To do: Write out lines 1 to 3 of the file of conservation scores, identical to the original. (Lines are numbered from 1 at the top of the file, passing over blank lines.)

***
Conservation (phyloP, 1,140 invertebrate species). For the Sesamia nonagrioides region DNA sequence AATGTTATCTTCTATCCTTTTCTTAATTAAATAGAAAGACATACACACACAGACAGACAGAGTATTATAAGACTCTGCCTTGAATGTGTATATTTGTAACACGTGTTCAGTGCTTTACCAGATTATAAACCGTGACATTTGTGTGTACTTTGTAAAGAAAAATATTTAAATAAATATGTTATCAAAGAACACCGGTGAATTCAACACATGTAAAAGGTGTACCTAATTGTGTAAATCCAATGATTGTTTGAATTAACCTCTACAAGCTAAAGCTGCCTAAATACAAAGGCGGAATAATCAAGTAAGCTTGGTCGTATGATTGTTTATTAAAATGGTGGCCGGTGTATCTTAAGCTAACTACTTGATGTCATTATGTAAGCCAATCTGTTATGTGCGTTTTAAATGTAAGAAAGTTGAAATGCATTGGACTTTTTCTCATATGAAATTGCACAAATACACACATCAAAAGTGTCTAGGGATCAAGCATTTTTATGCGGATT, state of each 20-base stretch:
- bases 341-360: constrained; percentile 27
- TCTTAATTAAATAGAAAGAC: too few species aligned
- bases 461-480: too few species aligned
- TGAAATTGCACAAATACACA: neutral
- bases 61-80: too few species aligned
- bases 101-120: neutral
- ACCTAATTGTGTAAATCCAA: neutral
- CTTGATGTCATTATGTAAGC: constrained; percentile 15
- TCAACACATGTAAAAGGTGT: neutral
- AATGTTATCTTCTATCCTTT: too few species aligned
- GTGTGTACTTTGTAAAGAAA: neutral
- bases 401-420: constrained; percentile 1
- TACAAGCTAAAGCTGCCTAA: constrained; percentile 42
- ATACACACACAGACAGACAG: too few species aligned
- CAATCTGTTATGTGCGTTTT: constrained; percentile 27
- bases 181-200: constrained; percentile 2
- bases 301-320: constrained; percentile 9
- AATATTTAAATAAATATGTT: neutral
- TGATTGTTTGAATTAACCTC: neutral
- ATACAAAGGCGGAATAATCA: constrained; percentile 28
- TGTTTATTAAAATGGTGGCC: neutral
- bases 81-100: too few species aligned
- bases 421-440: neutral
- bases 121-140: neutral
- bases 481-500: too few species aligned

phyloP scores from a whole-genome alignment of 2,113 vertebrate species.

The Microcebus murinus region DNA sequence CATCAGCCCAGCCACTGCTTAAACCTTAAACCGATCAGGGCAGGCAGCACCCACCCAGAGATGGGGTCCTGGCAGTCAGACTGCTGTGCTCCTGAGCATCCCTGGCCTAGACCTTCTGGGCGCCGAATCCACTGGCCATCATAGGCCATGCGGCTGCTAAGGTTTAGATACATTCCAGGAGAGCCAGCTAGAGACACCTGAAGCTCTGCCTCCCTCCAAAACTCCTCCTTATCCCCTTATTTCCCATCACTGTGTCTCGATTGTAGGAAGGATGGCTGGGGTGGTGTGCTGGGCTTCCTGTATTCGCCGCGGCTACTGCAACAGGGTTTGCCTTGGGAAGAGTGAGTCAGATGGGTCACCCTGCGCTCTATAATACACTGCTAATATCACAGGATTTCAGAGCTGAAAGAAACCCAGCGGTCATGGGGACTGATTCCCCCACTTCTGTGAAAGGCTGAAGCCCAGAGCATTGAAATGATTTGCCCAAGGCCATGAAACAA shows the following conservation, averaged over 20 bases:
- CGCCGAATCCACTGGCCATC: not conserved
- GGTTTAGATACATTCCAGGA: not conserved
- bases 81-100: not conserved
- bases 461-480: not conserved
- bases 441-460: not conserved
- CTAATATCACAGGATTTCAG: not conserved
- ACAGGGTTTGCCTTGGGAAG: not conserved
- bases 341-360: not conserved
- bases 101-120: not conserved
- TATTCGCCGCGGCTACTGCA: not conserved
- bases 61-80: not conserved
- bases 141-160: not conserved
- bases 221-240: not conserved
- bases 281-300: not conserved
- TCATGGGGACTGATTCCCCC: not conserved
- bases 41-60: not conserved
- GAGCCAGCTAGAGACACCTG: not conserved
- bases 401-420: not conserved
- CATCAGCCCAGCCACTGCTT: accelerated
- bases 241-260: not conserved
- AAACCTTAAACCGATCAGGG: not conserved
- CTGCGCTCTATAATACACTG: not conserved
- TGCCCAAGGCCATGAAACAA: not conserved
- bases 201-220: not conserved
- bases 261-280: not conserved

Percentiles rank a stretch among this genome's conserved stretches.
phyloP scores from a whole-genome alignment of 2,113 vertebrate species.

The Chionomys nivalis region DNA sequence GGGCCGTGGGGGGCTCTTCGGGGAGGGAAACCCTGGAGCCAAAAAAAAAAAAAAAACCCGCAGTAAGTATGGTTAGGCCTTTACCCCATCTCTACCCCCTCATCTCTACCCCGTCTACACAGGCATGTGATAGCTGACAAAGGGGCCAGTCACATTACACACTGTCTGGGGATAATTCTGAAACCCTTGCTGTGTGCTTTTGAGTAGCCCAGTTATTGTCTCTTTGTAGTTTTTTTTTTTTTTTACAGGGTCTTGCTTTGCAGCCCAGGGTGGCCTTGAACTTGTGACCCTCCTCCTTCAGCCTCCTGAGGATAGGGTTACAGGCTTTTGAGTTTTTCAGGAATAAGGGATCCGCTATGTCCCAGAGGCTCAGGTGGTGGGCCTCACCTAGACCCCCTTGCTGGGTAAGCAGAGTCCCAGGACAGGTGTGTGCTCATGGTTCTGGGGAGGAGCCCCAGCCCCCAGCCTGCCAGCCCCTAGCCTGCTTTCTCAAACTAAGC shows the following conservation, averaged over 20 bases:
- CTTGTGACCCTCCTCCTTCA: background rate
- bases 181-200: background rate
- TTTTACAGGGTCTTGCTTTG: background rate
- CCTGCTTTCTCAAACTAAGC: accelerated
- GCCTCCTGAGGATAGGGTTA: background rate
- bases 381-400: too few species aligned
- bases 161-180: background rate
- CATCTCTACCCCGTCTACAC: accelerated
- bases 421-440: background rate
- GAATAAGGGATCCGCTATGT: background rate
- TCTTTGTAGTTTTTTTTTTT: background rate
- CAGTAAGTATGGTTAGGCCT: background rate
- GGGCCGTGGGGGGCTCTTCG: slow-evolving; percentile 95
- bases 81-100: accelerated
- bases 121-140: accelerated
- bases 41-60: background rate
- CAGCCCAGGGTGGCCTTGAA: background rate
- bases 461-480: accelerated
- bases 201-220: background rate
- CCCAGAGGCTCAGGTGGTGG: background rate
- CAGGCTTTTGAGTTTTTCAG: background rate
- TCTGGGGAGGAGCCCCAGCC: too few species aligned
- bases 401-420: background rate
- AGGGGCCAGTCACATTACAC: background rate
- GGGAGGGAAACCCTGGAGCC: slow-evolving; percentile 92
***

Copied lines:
Conservation (phyloP, 1,140 invertebrate species). For the Sesamia nonagrioides region DNA sequence AATGTTATCTTCTATCCTTTTCTTAATTAAATAGAAAGACATACACACACAGACAGACAGAGTATTATAAGACTCTGCCTTGAATGTGTATATTTGTAACACGTGTTCAGTGCTTTACCAGATTATAAACCGTGACATTTGTGTGTACTTTGTAAAGAAAAATATTTAAATAAATATGTTATCAAAGAACACCGGTGAATTCAACACATGTAAAAGGTGTACCTAATTGTGTAAATCCAATGATTGTTTGAATTAACCTCTACAAGCTAAAGCTGCCTAAATACAAAGGCGGAATAATCAAGTAAGCTTGGTCGTATGATTGTTTATTAAAATGGTGGCCGGTGTATCTTAAGCTAACTACTTGATGTCATTATGTAAGCCAATCTGTTATGTGCGTTTTAAATGTAAGAAAGTTGAAATGCATTGGACTTTTTCTCATATGAAATTGCACAAATACACACATCAAAAGTGTCTAGGGATCAAGCATTTTTATGCGGATT, state of each 20-base stretch:
- bases 341-360: constrained; percentile 27
- TCTTAATTAAATAGAAAGAC: too few species aligned